Spain’s farmland returns to the wild

CAMPANARIOS DE AZABA, March 6, 2014 (AFP) – In an oak wood spanning the border of Spain and Portugal, an ancient sight unfolds: wild horses, not saddled or shoed, but roaming free as they did centuries ago. Farming has declined in Spain, leaving the countryside deserted, conservationists say. Now the wild things are coming back: wolves, vultures and rare herbivores.

Dozens of Spanish “Retuerta” horses have been released over the past two years here into the 500-hectare (1,235-acre) Campanarios de Azaba Reserve.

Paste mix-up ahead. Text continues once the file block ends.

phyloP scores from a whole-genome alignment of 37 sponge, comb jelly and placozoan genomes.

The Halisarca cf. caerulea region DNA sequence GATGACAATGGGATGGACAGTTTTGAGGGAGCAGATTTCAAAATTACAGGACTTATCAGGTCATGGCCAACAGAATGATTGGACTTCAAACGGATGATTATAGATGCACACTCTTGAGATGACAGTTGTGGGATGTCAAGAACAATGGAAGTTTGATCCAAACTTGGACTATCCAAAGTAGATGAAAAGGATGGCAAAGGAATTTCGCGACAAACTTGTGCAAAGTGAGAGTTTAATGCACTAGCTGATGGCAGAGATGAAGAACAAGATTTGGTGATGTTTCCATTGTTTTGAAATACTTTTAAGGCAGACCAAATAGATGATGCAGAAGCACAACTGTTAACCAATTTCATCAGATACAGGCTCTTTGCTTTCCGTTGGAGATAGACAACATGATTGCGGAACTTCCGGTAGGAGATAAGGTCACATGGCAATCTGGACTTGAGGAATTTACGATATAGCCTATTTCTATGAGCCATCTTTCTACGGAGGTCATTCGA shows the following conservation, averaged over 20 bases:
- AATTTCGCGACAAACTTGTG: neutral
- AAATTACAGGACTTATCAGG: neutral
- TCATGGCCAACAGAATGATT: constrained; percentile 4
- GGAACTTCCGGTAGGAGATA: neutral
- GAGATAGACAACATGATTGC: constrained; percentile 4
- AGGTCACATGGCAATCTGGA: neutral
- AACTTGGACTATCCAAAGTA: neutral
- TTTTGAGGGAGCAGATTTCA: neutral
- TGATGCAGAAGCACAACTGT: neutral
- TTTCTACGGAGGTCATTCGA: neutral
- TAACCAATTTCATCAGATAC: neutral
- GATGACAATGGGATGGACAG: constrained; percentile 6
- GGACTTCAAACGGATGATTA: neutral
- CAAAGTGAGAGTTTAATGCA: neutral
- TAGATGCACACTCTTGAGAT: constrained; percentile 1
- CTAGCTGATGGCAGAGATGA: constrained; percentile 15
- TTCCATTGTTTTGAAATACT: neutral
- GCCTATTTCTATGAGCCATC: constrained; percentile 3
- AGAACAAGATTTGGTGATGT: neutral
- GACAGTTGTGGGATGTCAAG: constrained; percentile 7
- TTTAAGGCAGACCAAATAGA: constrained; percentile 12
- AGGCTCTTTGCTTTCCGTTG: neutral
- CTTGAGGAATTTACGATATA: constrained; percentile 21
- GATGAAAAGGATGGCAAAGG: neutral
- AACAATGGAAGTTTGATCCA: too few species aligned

“It’s a wonderful horse that has been around since time immemorial,” despite coming close to extinction, said Carlos Sanchez, director of the conservation group running the site.

“We are recovering the most primitive breeds to try to help manage an ecosystem which has been abandoned due to the disappearance of humans.”

Nuzzling its mother’s velvety brown hide, a foal suckles then disappears among the trees with the grazing herd.

“We released these animals to live by themselves, to take care of themselves in their environment,” said conservationist Diego Benito, 35.

“We don’t feed them. We just watch them and monitor how they are doing in their groups, which are the domi